Pope Francis says he is willing to condemn border wall directly to President Trump

Pope Francis said Tuesday that he is willing to personally tell President Donald Trump that it is wrong to build a border wall, as the pontiff continues to voice opposition to the president’s immigration policies.

The pope talked about the situation at the U.S.-Mexico border during an interview with Mexican news organization Televisa, also warning Trump against resuming his policy of separating migrant families.

“I don’t know what happens when this new culture of defending territories by building walls enters. We already know one, [the one] from Berlin, that brought us a lot of headaches and a lot of suffering,” the leader of the Roman Catholic Church said.

“And separating children from their parents goes against natural law, and those Christians … they can’t do it either,” he added. “It’s cruel. It falls under the greatest of cruelties. And to defend what? The territory, or the country’s economy or who knows what.”

When Televisa’s Vatican reporter asked if the pope would tell Trump the same thing to his face if the president were sitting in front of him, Francis said, “The same, because I say it publicly … I have even said that those who build walls end up being prisoners of the walls they build.”

Francis made the prisoners comment March 31, the weekend that the Trump administration announced it was cutting off aid to El Salvador, Guatemala and Honduras to punish their governments for the influx of migrants at the U.S.-Mexico border. In response to Trump’s threat to close the border, the pope said migration “must be resolved differently, humanely, not with razor wire.”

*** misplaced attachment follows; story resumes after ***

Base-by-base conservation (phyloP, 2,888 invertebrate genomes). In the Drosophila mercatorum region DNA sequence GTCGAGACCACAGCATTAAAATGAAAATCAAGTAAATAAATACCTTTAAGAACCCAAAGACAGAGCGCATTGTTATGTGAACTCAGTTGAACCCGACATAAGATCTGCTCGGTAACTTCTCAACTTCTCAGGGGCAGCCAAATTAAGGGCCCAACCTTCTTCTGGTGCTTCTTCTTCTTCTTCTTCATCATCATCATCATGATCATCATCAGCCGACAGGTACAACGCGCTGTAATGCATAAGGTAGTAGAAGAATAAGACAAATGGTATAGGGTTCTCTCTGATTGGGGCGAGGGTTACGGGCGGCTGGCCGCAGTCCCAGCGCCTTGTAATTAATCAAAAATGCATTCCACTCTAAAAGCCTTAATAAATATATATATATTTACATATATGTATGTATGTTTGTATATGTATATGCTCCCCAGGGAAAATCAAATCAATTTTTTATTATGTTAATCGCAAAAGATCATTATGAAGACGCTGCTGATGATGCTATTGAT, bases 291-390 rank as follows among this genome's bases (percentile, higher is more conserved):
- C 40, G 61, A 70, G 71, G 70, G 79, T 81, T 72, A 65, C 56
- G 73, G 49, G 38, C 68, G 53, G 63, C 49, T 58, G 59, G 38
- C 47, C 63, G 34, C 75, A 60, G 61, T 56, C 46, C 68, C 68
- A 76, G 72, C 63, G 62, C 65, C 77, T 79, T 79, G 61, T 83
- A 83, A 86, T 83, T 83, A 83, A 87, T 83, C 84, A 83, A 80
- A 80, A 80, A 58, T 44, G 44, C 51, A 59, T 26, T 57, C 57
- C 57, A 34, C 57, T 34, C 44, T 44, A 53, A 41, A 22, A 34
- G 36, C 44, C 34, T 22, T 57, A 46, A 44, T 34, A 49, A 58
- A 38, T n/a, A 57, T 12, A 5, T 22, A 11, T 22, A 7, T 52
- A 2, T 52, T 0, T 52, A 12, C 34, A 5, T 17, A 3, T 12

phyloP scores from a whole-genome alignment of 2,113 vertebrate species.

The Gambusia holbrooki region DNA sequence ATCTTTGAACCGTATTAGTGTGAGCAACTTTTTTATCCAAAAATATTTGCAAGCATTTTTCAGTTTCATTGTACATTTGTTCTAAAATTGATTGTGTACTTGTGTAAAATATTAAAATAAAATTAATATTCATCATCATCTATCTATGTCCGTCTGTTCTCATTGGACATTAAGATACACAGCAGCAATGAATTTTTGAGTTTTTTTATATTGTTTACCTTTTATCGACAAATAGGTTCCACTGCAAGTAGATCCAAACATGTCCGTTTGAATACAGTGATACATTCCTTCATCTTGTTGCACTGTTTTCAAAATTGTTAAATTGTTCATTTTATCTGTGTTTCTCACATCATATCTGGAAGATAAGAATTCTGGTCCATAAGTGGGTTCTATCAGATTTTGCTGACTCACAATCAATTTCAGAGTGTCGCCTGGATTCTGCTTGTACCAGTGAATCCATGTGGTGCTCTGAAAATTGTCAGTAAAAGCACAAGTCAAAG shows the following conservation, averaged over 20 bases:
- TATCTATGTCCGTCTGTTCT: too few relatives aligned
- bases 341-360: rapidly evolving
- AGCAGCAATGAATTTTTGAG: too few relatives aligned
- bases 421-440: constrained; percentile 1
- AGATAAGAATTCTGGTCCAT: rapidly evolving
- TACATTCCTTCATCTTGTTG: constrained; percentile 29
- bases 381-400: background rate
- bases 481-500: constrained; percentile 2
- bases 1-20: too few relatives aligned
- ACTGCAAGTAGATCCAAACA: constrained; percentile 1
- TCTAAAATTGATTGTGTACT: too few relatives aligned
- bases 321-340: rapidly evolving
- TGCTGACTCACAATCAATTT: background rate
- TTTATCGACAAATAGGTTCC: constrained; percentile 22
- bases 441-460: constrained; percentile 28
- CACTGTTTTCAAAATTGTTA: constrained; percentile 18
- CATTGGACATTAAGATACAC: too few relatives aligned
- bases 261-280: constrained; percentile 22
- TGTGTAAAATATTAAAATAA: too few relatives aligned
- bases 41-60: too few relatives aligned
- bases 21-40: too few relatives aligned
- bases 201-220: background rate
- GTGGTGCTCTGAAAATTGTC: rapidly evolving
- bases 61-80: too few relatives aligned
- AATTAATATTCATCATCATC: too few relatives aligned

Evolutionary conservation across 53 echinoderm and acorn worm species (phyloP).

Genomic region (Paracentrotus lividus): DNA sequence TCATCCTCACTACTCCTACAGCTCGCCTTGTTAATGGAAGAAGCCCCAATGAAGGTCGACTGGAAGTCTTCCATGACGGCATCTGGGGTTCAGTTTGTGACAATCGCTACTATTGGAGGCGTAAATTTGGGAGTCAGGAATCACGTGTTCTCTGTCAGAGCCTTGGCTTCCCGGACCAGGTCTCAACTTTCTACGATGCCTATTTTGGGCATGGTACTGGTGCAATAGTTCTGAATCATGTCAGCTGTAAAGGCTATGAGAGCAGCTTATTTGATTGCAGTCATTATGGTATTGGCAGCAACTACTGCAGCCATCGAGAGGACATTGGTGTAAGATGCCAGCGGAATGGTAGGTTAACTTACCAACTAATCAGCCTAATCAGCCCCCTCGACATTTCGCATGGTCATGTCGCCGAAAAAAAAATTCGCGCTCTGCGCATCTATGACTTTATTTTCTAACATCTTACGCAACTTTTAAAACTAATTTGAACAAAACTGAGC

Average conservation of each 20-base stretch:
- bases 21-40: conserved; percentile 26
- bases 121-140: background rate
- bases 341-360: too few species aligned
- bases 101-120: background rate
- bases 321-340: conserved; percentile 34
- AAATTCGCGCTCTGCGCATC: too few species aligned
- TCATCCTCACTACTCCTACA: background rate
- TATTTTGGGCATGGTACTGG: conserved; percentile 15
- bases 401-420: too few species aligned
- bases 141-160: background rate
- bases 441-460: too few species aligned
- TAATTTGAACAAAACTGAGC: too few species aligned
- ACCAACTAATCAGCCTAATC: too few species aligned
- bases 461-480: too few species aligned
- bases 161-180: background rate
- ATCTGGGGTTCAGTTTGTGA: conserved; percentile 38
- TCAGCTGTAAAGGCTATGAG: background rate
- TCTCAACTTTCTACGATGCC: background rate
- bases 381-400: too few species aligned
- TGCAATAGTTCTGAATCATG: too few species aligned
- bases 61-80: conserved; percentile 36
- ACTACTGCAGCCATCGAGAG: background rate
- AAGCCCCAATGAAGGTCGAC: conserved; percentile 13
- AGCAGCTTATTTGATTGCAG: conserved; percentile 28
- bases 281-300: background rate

The Vatican also announced April 27 that the pontiff donated $500,000 in aid to migrants in Mexico who have sought a “better future in the United States” but have found the U.S. border “closed to them.” Pope Francis said the donation would be distributed to 27 projects across Mexico to help fund housing, food and other necessities to Central American migrants fleeing poverty and violence.

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Pope Francis and Archbishop George Gaenswein share a laugh as a child plays with a Swiss guard after getting up to the area where the pontiff was sitting during his weekly general audience, in the Paul VI Hall, at the Vatican, Wednesday, Nov. 28, 2018. Pope Francis has praised the freedom, albeit undisciplined, of a hearing impaired child who climbed onto the stage during his general audience to play. The Swiss Guards and Vatican gendarmes stood by Wednesday and gamely let the young boy run around Francis as monsignors read out his catechism lesson in various languages in the Vatican audience hall. (AP Photo/Gregorio Borgia)
A child plays with a Swiss guard after getting up to the area where Pope Francis was speaking, during his weekly general audience in the Paul VI Hall at the Vatican, Wednesday, Nov. 28, 2018. (AP Photo/Gregorio Borgia)